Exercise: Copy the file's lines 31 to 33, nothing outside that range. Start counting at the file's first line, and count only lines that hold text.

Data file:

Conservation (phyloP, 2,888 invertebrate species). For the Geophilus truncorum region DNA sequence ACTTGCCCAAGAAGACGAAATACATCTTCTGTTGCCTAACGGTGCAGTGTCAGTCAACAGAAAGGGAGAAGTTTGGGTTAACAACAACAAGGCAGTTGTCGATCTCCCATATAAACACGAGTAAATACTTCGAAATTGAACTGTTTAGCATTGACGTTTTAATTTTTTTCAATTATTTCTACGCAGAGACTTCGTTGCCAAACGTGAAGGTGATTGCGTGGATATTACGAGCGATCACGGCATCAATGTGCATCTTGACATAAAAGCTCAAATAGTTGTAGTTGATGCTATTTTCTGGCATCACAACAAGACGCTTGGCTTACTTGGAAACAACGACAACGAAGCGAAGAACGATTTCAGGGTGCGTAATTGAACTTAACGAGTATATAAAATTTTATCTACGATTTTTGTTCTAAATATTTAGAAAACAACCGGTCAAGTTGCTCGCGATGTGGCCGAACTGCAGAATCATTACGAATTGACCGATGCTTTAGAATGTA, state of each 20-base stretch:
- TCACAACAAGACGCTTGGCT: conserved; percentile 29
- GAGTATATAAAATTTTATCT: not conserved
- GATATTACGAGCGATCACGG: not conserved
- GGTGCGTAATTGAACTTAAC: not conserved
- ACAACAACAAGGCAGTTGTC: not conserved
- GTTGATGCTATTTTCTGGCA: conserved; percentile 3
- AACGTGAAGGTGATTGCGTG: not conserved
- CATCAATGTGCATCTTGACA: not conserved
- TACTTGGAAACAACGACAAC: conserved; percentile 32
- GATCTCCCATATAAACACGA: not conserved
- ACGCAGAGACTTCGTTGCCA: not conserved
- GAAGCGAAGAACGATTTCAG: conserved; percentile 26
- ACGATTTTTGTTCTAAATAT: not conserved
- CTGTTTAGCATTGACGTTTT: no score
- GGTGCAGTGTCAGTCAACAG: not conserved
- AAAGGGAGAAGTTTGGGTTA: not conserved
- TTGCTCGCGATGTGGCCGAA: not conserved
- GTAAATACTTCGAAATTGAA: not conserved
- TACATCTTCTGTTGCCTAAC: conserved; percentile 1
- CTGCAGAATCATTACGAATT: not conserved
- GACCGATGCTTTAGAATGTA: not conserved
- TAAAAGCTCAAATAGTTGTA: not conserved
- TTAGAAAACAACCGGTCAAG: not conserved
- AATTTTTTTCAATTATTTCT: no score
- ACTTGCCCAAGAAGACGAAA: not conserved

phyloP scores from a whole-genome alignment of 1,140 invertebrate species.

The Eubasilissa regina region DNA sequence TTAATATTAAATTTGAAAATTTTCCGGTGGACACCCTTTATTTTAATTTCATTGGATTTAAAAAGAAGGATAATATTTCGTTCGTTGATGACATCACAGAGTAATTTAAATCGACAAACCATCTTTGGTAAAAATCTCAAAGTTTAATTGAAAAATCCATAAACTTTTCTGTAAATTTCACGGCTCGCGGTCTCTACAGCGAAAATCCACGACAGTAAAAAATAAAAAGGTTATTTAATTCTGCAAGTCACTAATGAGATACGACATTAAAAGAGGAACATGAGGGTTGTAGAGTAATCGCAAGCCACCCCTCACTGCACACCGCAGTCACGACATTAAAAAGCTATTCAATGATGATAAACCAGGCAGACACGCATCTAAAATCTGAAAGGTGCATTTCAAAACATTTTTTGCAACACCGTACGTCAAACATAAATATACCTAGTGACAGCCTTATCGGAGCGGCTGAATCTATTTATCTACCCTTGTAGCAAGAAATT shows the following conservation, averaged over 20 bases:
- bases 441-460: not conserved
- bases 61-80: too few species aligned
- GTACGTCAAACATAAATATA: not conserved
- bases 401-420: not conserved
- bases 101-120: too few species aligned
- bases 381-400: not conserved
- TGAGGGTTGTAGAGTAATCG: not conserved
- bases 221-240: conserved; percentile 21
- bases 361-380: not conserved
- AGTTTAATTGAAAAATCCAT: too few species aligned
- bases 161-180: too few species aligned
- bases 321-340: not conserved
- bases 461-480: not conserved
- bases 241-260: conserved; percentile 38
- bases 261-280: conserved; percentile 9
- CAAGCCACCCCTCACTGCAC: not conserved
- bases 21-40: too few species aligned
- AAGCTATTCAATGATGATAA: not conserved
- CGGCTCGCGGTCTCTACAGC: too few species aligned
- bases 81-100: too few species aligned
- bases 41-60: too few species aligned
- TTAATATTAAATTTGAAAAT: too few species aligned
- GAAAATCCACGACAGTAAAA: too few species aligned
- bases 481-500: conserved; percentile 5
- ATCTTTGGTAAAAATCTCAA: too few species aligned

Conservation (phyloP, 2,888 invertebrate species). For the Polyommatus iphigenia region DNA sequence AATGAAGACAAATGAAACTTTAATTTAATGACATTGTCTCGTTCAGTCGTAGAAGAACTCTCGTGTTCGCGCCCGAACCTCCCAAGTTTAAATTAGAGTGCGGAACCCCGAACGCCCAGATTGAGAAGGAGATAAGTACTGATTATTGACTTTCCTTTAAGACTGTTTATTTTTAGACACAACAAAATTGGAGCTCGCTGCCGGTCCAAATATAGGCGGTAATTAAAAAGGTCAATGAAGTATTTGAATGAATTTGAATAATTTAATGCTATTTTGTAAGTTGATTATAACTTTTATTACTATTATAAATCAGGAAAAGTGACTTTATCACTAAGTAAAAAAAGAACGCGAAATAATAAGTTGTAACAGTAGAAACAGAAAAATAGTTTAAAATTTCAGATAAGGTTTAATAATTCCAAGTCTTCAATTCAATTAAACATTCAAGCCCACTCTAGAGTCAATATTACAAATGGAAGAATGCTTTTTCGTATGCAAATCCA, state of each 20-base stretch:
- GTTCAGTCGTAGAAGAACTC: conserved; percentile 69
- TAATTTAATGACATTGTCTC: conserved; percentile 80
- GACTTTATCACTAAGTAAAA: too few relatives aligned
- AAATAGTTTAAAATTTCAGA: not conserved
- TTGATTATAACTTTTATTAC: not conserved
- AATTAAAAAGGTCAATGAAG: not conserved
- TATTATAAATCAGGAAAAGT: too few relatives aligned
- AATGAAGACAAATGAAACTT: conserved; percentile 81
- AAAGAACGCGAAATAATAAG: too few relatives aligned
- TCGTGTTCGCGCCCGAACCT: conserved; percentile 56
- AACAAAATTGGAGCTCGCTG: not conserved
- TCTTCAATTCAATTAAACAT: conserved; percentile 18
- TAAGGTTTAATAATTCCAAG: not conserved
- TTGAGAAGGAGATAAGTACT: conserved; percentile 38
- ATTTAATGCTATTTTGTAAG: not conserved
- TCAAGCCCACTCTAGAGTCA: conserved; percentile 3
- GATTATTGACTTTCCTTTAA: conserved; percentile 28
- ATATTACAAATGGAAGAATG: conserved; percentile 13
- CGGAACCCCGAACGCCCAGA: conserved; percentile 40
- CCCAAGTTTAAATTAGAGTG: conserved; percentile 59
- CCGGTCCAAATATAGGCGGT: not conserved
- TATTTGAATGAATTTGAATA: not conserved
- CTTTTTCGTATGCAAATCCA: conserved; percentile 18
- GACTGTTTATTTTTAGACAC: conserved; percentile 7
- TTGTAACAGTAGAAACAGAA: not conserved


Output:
- GTACGTCAAACATAAATATA: not conserved
- bases 401-420: not conserved
- bases 101-120: too few species aligned